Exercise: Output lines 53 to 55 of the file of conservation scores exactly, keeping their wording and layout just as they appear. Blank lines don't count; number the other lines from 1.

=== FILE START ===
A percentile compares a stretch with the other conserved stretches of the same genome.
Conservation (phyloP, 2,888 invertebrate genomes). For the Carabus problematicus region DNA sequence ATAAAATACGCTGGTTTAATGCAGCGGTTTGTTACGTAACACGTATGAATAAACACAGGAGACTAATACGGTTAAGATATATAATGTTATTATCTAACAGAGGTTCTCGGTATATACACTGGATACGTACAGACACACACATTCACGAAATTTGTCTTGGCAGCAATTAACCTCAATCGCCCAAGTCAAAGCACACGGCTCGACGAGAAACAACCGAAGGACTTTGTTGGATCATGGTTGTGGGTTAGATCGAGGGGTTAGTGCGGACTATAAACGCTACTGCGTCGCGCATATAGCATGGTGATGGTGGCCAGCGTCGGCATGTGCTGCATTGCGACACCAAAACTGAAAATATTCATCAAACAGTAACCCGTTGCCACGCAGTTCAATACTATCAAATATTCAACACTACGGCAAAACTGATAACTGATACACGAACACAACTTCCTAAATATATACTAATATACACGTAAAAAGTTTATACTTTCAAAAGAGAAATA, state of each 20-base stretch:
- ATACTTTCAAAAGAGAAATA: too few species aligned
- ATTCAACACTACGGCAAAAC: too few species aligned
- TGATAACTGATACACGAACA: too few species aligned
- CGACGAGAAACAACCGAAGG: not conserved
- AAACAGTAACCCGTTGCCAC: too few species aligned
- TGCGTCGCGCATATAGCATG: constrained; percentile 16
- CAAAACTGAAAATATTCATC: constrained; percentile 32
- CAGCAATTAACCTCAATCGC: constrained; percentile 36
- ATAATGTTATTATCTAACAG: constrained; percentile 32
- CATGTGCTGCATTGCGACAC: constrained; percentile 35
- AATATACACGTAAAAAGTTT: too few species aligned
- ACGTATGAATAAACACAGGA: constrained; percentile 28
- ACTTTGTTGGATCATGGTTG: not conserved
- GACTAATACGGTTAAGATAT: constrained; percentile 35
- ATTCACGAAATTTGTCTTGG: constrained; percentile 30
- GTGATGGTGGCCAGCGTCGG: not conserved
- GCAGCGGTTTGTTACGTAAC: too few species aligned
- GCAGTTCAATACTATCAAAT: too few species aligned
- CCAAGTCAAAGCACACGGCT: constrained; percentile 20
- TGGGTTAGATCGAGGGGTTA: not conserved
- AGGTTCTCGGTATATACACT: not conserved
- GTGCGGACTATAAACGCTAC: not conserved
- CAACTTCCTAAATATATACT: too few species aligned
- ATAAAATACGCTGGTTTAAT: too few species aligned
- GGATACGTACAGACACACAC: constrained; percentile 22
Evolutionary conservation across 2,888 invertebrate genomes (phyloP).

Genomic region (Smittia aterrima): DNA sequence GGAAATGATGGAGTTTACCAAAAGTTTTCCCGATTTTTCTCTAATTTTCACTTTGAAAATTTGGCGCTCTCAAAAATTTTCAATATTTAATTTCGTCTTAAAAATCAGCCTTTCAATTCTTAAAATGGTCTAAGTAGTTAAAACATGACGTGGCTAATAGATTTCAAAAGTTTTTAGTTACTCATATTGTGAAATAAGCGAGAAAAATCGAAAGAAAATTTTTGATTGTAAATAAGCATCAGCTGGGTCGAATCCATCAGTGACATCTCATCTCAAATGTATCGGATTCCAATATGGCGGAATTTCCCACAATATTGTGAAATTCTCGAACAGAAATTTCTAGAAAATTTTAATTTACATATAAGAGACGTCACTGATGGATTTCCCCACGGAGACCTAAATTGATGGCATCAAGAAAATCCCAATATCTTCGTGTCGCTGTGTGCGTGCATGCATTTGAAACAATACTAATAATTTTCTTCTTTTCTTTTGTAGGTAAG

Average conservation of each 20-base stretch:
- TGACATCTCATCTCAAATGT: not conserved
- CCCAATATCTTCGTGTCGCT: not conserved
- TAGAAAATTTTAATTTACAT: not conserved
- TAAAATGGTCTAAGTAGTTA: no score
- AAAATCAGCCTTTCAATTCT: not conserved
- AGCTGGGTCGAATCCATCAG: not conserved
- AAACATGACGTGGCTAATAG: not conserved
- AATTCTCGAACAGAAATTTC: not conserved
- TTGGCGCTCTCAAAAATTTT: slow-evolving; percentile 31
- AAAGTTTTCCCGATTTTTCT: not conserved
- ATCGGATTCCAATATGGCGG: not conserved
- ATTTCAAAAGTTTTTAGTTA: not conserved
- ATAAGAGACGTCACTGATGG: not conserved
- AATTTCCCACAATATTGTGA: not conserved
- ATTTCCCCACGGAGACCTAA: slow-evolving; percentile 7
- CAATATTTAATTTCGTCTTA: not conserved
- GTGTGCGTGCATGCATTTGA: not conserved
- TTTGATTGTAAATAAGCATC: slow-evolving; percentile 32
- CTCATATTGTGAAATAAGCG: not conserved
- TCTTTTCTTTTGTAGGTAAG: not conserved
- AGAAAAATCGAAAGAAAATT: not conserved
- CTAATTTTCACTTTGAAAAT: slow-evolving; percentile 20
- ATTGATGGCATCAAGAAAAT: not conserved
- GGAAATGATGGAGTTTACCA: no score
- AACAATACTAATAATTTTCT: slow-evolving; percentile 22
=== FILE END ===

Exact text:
- ATTGATGGCATCAAGAAAAT: not conserved
- GGAAATGATGGAGTTTACCA: no score
- AACAATACTAATAATTTTCT: slow-evolving; percentile 22